Changing Of The Guard: LA Kings Name Anze Kopitar As New Captain
June 17, 2016 4 Comments
Indeed, the Kings announced a changing of the guard, with center Anze Kopitar being named their new captain.
Kings President/General Manager Dean Lombardi told the media during a conference call that the reasons for the change were two-fold. But he stressed that the primary reason was that it’s time to expand the horizons of other players and allow them further growth.
“There’s a number of things that go into this,” said Lombardi. “Number one, being a captain, there’s no doubt that you’re not only responsible for your own game, but 23 other players. That is an enormous responsibility. That’s an enormous amount of work to be responsible for twenty people. The second part of this—you know how I feel about culture and chemistry and the things that don’t necessarily show up on a chart, or anything of that nature. My feeling on this is that, at some point, there has to be an evolution in the growth of some of your other players, the players who have come through the system. It’s essentially their turn.”
“It’s players such as Kopitar, [Drew] Doughty, [Jonathan] Quick, [Jake] Muzzin,” added Lombardi. “All these players, we brought along in an environment that would help them becomes winners, in the sense of their own play, but also become winners, in the sense of being leaders. That is something that I think takes a lot of time to nourish and having the right people around them.”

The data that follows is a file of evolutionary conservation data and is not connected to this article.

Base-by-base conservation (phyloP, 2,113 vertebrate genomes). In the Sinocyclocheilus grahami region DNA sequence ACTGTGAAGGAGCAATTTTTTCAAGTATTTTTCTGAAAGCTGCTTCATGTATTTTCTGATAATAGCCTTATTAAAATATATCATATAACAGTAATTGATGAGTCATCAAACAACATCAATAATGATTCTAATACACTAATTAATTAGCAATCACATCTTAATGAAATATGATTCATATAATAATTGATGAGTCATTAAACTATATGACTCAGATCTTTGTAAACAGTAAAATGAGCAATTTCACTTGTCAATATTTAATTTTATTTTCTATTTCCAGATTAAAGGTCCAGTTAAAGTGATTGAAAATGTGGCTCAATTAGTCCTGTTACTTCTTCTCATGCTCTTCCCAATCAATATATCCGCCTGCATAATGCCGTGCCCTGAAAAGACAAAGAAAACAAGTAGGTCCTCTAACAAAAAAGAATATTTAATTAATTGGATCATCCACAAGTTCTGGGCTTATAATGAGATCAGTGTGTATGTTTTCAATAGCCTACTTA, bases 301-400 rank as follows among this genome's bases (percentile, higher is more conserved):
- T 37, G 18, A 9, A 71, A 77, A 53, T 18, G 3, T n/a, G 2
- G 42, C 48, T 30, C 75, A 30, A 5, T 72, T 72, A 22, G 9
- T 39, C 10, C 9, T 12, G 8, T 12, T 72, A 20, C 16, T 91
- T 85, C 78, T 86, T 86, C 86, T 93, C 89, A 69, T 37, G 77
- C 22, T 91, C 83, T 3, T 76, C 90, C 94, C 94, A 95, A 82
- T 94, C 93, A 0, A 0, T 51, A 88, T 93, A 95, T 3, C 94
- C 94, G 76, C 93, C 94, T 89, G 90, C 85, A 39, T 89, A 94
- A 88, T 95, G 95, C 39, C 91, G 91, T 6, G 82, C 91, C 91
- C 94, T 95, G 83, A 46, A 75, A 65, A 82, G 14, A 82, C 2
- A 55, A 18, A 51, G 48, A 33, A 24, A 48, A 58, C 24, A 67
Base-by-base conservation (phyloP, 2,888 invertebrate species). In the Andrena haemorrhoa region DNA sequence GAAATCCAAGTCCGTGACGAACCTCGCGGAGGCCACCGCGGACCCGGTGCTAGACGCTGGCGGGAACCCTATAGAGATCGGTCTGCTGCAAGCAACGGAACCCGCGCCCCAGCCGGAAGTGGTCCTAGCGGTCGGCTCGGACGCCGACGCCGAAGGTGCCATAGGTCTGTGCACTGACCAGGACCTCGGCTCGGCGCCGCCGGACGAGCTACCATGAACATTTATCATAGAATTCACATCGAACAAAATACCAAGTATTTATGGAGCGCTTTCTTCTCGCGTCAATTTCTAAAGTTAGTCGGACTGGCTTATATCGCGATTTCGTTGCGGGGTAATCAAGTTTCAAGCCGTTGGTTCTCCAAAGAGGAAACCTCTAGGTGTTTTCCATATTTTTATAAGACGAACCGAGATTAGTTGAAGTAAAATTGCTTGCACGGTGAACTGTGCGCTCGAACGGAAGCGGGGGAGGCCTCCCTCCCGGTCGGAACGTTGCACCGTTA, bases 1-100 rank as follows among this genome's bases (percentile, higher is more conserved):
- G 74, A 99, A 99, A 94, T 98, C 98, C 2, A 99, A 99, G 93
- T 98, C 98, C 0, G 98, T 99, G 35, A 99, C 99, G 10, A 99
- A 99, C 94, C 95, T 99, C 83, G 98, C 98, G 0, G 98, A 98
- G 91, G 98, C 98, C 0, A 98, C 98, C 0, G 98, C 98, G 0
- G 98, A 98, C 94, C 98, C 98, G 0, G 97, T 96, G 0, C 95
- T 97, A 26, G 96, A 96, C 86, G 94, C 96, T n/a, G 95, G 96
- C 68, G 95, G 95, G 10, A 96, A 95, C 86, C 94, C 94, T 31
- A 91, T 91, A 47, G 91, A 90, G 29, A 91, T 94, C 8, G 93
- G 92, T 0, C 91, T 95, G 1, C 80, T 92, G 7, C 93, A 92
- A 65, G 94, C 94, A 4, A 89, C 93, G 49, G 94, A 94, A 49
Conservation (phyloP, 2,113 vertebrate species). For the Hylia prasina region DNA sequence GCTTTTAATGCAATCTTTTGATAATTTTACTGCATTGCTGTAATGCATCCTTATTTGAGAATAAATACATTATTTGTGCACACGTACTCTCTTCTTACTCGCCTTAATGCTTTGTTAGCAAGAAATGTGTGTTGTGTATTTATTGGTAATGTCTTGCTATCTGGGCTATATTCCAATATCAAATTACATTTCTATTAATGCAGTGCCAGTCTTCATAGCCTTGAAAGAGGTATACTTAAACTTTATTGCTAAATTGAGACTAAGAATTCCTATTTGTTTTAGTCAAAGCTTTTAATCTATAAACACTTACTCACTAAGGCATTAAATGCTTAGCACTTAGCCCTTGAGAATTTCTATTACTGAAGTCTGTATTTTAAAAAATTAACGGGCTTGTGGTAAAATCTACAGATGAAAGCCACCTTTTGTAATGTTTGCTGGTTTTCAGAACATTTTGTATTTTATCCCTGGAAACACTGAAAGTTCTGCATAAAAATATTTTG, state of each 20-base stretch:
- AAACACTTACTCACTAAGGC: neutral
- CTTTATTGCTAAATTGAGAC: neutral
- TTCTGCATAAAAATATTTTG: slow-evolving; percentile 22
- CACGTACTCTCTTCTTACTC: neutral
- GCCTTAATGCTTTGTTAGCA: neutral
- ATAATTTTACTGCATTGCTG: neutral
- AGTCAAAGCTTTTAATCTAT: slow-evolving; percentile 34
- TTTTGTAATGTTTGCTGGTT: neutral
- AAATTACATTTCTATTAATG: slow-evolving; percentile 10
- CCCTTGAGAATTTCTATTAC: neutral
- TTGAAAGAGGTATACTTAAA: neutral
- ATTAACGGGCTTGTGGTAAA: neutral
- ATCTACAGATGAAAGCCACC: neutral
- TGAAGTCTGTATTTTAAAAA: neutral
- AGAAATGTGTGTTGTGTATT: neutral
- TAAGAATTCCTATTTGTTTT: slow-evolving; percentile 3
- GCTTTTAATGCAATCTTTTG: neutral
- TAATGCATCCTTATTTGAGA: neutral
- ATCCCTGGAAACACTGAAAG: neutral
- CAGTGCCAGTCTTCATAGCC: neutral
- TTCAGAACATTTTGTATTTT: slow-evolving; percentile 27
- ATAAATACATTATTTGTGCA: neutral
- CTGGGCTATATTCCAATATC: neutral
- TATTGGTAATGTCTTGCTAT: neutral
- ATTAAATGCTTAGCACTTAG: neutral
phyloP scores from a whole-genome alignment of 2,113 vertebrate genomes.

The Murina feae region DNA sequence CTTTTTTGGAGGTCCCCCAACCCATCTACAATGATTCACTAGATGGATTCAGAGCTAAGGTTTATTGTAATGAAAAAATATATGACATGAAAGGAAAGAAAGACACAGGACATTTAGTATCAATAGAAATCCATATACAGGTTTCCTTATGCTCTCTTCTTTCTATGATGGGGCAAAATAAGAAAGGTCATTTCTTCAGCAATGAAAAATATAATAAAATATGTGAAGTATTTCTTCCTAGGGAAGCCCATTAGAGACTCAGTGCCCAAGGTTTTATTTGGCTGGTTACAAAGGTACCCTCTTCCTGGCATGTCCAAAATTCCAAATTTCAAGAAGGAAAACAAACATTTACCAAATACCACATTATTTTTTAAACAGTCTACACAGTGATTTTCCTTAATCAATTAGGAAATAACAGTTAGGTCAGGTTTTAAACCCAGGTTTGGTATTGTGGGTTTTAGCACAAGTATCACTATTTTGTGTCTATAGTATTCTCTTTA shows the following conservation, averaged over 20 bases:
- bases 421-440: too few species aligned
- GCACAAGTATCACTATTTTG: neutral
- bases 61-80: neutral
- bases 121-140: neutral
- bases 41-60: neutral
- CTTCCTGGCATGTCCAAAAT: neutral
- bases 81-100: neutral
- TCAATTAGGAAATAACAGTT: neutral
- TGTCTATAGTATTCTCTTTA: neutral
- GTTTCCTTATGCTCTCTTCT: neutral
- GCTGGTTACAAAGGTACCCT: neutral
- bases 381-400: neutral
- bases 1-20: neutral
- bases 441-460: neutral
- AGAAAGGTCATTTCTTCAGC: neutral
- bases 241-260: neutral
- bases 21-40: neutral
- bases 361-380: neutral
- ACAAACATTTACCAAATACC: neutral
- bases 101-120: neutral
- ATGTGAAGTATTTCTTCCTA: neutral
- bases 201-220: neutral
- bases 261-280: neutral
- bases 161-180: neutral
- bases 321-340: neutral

“This is something that was on the board, a transition that needs to take place and they’ve been groomed for this, as players, and as leaders. Now it’s their time.”
Brown went through a similar process before he was named captain in 2008.
“If you look back at when Dustin took over, it was a very bad team,” Lombardi noted. “We essentially had only three young players at that time, with [Alexander] Frolov, [Mike] Cammalleri, and Dustin. We selected Dustin to be the captain of this team, but part of that process was to bring in guys who were leaders in their own right, whether it was Justin Williams, Mike Richards, Jarret Stoll, or the [Rob] Scuderi’s of the world. But all during that process, when you look at the extremely young players, the 19-year-olds coming through—they needed to take this all in because someday, it was going to be their job. But I don’t think this is something you just hand to a young player who’s just 21 or 22 [years old], who’s still formulating his own game, still formulating the idea of what it takes to lead. They have to take in every bit, and [now], it’s been going on for seven or eight years. Now it’s their turn. It’s their turn to assume this responsibility.”
“Dustin did a tremendous job,” Lombardi added. “If these guys, having learned from him and other players, can do half the job that he did, they’ll get one Cup. But again, I think they’re ready for it. I don’t think they were ready for it two or three years ago. But now is their time. Part of that is the transition in Dustin’s job. He was able to lean on Williams and those guys as he learned the process. He can be an enormous help to these players as they work through all the issues that comes with being a captain.”
The captaincy change was, in part, precipitated by the need to re-tool after a season in which they were eliminated in short order by the San Jose Sharks in the first round of the playoffs.
“One of the problems we’ve had with our success is that thing I said four years ago, that a pretty smart guy said to me,” said Lombardi. “It’s that whenever you’ve won, it’s not re-capturing the feeling. It’s re-inventing the feeling. That requires these guys to establish their own identity, their own basis to lead, and their own basis to get to the same place Dustin took us.”